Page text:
Dairy Farm International Holdings Limited (SGX:D01) is a retail company that operates a network of supermarkets, convenience stores, health and beauty stores, home furnishing shops and restaurants. Its brands include 7-Eleven, Cold Storage, Marketplace, Guardian, IKEA and others.
As a quick primer, Dairy Farm operates under five main segments. Below is the breakdown of revenue and sales from the segments for 2017:
Source: Dairy Farm 2017 Annual Report
Even though Diary Farm has some of the most recognisable retail brands in Singapore and regionally, it posted a disappointing set of results in 2017. Despite a 7% increase in sales, underlying profit and profit attributable to shareholders plunged 13% and 14% respectively. Here’s a quick review of its 2017 financial performance.
Supermarket and hypermarket segment underwhelms
Dairy Farm increased its supermarket and hypermarket store count by 309 to 1,917 stores in 2017. However, the large increase in the number of stores did not prevent sales from dropping 3% year-on-year. Operating profit plunged a staggering 30% to US$135 million. Management said that same-store sales were generally weak or negative, except for the Philippines where Dairy Farm saw growth.
Intensifying competition from both online and offline competition and changes in consumer behaviour have put downward pressure on Southeast Asian nations. In both Singapore and Malaysia, sales were down, while profit was significantly below the prior year’s. Management has reiterated that it is looking to review the supermarket operations to suit the changing needs of customers. However, only time will tell, if the company can reposition its core supermarket business to ensure it remains relevant and adapts to the changing needs of the market.
Convenience stores continue to grow
The company operates convenience stores in Singapore, Hong Kong, Macau and Mainland China. This segment has performed very well in general, with sales increasing 4% and operating profit jumping 16%.
As the number of stores only increased by 3%, the higher increase in total sales from this business segment suggests that same-store sales have also improved this year.
Healthy and beauty segment a bright light
The health and beauty segment, which Dairy Farm operates through its Guardian, Mannings and Rose Pharmacy brands, performed well over the year. Revenue from this segment increased 7% in constant currency terms, while operating profit spiked 20% with better performance across most markets.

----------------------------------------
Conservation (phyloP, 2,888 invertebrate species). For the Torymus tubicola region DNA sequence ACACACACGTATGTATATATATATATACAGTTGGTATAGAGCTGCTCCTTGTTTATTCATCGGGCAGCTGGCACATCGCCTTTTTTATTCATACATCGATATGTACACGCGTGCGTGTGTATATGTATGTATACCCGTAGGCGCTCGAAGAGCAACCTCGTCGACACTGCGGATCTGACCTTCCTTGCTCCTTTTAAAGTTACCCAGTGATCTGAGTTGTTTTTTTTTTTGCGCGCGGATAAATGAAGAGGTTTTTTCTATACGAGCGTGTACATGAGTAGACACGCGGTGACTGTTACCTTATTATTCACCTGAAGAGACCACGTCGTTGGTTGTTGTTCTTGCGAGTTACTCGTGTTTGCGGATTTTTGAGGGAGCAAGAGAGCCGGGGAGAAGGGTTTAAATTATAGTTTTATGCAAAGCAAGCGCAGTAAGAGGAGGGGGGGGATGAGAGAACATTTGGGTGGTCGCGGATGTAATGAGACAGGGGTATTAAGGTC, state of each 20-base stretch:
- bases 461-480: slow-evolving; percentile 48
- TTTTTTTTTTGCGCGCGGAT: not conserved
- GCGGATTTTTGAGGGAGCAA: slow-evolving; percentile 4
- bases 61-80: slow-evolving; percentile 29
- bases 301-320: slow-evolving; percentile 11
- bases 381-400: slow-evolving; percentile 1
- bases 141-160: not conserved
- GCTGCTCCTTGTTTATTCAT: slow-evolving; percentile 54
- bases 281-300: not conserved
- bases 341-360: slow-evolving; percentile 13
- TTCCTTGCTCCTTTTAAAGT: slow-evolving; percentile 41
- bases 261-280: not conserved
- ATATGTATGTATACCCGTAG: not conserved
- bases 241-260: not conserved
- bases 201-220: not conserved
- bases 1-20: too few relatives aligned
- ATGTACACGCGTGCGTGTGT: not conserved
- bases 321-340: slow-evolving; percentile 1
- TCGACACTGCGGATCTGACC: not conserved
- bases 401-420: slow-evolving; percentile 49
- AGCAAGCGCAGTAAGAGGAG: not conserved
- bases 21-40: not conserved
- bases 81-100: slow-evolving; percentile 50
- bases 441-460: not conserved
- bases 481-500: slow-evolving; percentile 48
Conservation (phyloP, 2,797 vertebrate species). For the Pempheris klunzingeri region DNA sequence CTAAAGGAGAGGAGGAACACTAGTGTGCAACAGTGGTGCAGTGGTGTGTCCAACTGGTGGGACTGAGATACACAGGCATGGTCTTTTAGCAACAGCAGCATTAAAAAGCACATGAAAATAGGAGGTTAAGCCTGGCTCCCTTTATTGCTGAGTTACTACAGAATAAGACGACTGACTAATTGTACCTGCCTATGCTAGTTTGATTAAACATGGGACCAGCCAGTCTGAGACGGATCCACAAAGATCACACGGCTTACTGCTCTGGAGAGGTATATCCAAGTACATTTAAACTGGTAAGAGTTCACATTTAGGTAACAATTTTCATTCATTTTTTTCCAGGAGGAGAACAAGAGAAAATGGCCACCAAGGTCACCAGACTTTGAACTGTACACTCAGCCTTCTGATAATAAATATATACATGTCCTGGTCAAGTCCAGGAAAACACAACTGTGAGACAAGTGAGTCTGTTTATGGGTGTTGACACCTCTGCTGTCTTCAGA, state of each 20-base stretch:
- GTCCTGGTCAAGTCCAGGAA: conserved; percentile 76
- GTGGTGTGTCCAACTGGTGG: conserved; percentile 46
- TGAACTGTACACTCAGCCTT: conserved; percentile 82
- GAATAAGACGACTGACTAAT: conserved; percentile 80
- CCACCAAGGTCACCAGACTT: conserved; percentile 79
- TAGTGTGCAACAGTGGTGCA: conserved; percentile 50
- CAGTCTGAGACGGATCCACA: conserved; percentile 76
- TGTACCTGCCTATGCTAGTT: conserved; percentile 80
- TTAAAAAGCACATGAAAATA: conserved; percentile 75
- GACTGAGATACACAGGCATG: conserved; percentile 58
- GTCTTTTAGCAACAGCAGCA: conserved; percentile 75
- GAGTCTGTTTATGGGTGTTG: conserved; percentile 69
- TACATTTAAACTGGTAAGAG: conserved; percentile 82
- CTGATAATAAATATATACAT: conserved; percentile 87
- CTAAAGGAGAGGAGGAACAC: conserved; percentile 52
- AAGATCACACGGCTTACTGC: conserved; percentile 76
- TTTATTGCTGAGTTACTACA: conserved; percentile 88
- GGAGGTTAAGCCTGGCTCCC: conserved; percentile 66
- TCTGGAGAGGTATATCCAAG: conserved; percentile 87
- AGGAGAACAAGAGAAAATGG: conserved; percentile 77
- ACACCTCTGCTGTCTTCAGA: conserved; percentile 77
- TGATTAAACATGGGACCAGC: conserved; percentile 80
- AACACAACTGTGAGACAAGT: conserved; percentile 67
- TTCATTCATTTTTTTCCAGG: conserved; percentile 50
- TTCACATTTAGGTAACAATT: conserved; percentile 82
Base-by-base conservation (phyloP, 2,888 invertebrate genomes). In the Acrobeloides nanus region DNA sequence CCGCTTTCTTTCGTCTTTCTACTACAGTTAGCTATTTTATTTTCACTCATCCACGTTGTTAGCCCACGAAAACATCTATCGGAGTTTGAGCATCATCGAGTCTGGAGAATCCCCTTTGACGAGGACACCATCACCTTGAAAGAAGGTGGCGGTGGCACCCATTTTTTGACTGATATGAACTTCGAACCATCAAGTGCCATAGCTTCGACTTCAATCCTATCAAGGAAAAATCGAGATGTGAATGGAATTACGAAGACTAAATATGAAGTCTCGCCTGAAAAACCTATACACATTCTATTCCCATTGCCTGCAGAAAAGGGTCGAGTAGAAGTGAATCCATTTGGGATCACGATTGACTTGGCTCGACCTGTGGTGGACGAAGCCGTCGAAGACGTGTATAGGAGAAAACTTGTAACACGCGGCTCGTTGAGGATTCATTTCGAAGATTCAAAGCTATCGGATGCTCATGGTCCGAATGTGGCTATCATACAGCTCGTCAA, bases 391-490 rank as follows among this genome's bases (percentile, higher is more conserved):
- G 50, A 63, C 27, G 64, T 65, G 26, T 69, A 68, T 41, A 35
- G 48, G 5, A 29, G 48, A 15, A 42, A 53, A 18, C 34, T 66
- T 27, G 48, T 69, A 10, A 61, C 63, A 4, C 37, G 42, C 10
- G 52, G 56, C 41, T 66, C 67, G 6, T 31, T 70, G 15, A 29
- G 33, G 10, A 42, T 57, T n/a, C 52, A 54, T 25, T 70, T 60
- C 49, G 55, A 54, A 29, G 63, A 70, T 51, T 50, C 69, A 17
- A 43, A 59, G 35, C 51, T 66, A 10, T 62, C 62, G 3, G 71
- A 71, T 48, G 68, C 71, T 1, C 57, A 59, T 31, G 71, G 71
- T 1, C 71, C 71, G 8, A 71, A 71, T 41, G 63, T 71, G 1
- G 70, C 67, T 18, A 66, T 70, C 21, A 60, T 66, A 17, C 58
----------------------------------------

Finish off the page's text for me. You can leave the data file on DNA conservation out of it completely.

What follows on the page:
This segment contributed to 19% of group sales and 32% of the group’s total profit. Hong Kong and Mainland China performed exceptionally well with same-store sales growth and continued expansion of its network of stores which added to the top-line growth. Improved tourism in Hong Kong and Macau also contributed to the sales improvement.
Home Furnishings had a relatively strong performance
Dairy Farm, through its partnership with IKEA, operates home furnishing stores in Indonesia, Macau, Hong Kong and Taiwan. The group recorded a 9% increase in revenue in this segment.
However, operating profit fell slightly, and this was largely due to one-off pre-opening cost. Also, it has now fully-launched an e-commerce platform and can deliver nationwide across all its markets. Dairy Farm is also actively pursuing expansion of its network of stores this year.
Restaurant openings boost sales
225 restaurants were added this year, increasing the total to 1,210 restaurants. This helped boost total sales in this segment by 11% to US$2.2 billion. Through its associate, Maxim, the group has also positioned itself for further growth in this segment by acquiring the Starbucks franchise in Singapore and the Genki Sushi franchise in Singapore and Malaysia.
The Foolish bottom line
2017 was a disappointing year for Dairy Farm. Despite improvements in four of the five segments, its core business – supermarket and hypermarkets – which contributed more than 50% of total sales, performed poorly. Moreover, a permanent shift in consumer behaviour and the rise of e-commerce might have a lasting impact on the company’s business.
Management has reiterated multiple times that it is re-positioning itself and reviewing its operations. However, it has not come up with a concrete plan to tackle its declining same-store sales in its core business. Only time will tell if it can truly succeed in turning its business fortunes around.
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The information provided is for general information purposes only and is not intended to be personalised investment or financial advice. The Motley Fool Singapore has recommended shares of Diary Farm International Holdings Limited and Starbucks. Motley Fool Singapore contributor Jeremy Chia doesn’t own shares in any companies mentioned.